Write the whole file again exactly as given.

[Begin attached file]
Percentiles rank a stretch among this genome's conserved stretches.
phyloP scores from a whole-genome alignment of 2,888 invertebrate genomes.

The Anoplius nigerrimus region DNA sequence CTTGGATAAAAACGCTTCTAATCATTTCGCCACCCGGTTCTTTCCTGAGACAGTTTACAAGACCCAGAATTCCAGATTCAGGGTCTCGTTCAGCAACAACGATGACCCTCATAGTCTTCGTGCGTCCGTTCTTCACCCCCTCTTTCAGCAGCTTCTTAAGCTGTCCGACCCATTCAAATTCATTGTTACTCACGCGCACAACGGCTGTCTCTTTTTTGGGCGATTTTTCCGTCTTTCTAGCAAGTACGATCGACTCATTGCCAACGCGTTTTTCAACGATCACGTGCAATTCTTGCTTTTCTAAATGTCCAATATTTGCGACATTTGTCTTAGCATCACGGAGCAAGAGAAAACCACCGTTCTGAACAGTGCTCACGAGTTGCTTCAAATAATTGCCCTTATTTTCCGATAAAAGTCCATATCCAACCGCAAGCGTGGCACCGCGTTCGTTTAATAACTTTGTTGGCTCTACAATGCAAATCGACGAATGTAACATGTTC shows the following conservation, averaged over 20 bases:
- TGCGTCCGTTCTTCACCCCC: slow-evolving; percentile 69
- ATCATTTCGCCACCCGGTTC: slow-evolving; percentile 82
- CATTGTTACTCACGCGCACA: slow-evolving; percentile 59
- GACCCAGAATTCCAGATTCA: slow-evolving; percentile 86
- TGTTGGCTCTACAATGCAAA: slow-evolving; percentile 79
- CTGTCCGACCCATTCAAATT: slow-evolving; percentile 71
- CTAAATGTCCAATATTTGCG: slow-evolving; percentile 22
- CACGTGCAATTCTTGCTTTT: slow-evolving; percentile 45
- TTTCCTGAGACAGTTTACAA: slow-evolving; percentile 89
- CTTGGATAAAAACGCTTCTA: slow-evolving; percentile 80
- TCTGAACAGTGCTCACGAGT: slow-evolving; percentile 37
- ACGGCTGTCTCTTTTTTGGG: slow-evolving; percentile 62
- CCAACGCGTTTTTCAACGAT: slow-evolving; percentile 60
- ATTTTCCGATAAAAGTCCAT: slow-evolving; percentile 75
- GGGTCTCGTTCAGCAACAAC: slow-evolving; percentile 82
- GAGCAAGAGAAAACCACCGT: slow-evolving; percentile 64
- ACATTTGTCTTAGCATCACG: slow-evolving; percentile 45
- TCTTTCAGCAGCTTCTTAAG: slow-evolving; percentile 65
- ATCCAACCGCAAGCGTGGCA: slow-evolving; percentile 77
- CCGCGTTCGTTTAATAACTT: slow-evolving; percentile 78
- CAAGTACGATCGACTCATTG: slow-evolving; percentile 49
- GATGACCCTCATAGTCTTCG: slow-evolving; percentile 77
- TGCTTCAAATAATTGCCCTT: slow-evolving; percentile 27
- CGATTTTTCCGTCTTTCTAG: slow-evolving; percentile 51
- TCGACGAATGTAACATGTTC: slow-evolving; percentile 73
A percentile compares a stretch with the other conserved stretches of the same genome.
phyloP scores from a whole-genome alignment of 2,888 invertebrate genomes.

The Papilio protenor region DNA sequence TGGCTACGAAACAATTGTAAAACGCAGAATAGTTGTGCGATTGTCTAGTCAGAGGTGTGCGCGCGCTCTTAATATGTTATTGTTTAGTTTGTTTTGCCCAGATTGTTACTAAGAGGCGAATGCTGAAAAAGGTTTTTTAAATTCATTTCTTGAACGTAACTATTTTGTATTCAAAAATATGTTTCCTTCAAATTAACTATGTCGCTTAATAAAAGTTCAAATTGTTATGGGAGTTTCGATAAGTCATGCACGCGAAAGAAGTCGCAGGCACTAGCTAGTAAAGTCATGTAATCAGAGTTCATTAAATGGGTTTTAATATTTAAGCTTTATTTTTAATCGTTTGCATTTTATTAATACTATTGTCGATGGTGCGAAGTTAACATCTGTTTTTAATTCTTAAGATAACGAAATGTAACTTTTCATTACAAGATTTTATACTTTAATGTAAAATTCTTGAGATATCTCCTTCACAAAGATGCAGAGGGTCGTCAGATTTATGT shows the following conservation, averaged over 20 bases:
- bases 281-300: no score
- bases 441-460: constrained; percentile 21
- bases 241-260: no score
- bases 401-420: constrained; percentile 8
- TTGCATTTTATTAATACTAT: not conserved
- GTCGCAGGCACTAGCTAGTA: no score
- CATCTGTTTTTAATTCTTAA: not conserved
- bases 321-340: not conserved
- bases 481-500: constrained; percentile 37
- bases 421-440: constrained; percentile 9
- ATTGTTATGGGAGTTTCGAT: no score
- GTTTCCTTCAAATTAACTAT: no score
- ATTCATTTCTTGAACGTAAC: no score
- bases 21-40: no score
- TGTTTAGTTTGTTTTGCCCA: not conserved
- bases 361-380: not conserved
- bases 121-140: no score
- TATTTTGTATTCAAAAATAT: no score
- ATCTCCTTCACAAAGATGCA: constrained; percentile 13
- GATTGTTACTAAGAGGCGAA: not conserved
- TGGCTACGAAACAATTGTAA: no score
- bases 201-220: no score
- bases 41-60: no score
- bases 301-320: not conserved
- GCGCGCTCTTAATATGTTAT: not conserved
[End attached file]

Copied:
Percentiles rank a stretch among this genome's conserved stretches.
phyloP scores from a whole-genome alignment of 2,888 invertebrate genomes.

The Anoplius nigerrimus region DNA sequence CTTGGATAAAAACGCTTCTAATCATTTCGCCACCCGGTTCTTTCCTGAGACAGTTTACAAGACCCAGAATTCCAGATTCAGGGTCTCGTTCAGCAACAACGATGACCCTCATAGTCTTCGTGCGTCCGTTCTTCACCCCCTCTTTCAGCAGCTTCTTAAGCTGTCCGACCCATTCAAATTCATTGTTACTCACGCGCACAACGGCTGTCTCTTTTTTGGGCGATTTTTCCGTCTTTCTAGCAAGTACGATCGACTCATTGCCAACGCGTTTTTCAACGATCACGTGCAATTCTTGCTTTTCTAAATGTCCAATATTTGCGACATTTGTCTTAGCATCACGGAGCAAGAGAAAACCACCGTTCTGAACAGTGCTCACGAGTTGCTTCAAATAATTGCCCTTATTTTCCGATAAAAGTCCATATCCAACCGCAAGCGTGGCACCGCGTTCGTTTAATAACTTTGTTGGCTCTACAATGCAAATCGACGAATGTAACATGTTC shows the following conservation, averaged over 20 bases:
- TGCGTCCGTTCTTCACCCCC: slow-evolving; percentile 69
- ATCATTTCGCCACCCGGTTC: slow-evolving; percentile 82
- CATTGTTACTCACGCGCACA: slow-evolving; percentile 59
- GACCCAGAATTCCAGATTCA: slow-evolving; percentile 86
- TGTTGGCTCTACAATGCAAA: slow-evolving; percentile 79
- CTGTCCGACCCATTCAAATT: slow-evolving; percentile 71
- CTAAATGTCCAATATTTGCG: slow-evolving; percentile 22
- CACGTGCAATTCTTGCTTTT: slow-evolving; percentile 45
- TTTCCTGAGACAGTTTACAA: slow-evolving; percentile 89
- CTTGGATAAAAACGCTTCTA: slow-evolving; percentile 80
- TCTGAACAGTGCTCACGAGT: slow-evolving; percentile 37
- ACGGCTGTCTCTTTTTTGGG: slow-evolving; percentile 62
- CCAACGCGTTTTTCAACGAT: slow-evolving; percentile 60
- ATTTTCCGATAAAAGTCCAT: slow-evolving; percentile 75
- GGGTCTCGTTCAGCAACAAC: slow-evolving; percentile 82
- GAGCAAGAGAAAACCACCGT: slow-evolving; percentile 64
- ACATTTGTCTTAGCATCACG: slow-evolving; percentile 45
- TCTTTCAGCAGCTTCTTAAG: slow-evolving; percentile 65
- ATCCAACCGCAAGCGTGGCA: slow-evolving; percentile 77
- CCGCGTTCGTTTAATAACTT: slow-evolving; percentile 78
- CAAGTACGATCGACTCATTG: slow-evolving; percentile 49
- GATGACCCTCATAGTCTTCG: slow-evolving; percentile 77
- TGCTTCAAATAATTGCCCTT: slow-evolving; percentile 27
- CGATTTTTCCGTCTTTCTAG: slow-evolving; percentile 51
- TCGACGAATGTAACATGTTC: slow-evolving; percentile 73
A percentile compares a stretch with the other conserved stretches of the same genome.
phyloP scores from a whole-genome alignment of 2,888 invertebrate genomes.

The Papilio protenor region DNA sequence TGGCTACGAAACAATTGTAAAACGCAGAATAGTTGTGCGATTGTCTAGTCAGAGGTGTGCGCGCGCTCTTAATATGTTATTGTTTAGTTTGTTTTGCCCAGATTGTTACTAAGAGGCGAATGCTGAAAAAGGTTTTTTAAATTCATTTCTTGAACGTAACTATTTTGTATTCAAAAATATGTTTCCTTCAAATTAACTATGTCGCTTAATAAAAGTTCAAATTGTTATGGGAGTTTCGATAAGTCATGCACGCGAAAGAAGTCGCAGGCACTAGCTAGTAAAGTCATGTAATCAGAGTTCATTAAATGGGTTTTAATATTTAAGCTTTATTTTTAATCGTTTGCATTTTATTAATACTATTGTCGATGGTGCGAAGTTAACATCTGTTTTTAATTCTTAAGATAACGAAATGTAACTTTTCATTACAAGATTTTATACTTTAATGTAAAATTCTTGAGATATCTCCTTCACAAAGATGCAGAGGGTCGTCAGATTTATGT shows the following conservation, averaged over 20 bases:
- bases 281-300: no score
- bases 441-460: constrained; percentile 21
- bases 241-260: no score
- bases 401-420: constrained; percentile 8
- TTGCATTTTATTAATACTAT: not conserved
- GTCGCAGGCACTAGCTAGTA: no score
- CATCTGTTTTTAATTCTTAA: not conserved
- bases 321-340: not conserved
- bases 481-500: constrained; percentile 37
- bases 421-440: constrained; percentile 9
- ATTGTTATGGGAGTTTCGAT: no score
- GTTTCCTTCAAATTAACTAT: no score
- ATTCATTTCTTGAACGTAAC: no score
- bases 21-40: no score
- TGTTTAGTTTGTTTTGCCCA: not conserved
- bases 361-380: not conserved
- bases 121-140: no score
- TATTTTGTATTCAAAAATAT: no score
- ATCTCCTTCACAAAGATGCA: constrained; percentile 13
- GATTGTTACTAAGAGGCGAA: not conserved
- TGGCTACGAAACAATTGTAA: no score
- bases 201-220: no score
- bases 41-60: no score
- bases 301-320: not conserved
- GCGCGCTCTTAATATGTTAT: not conserved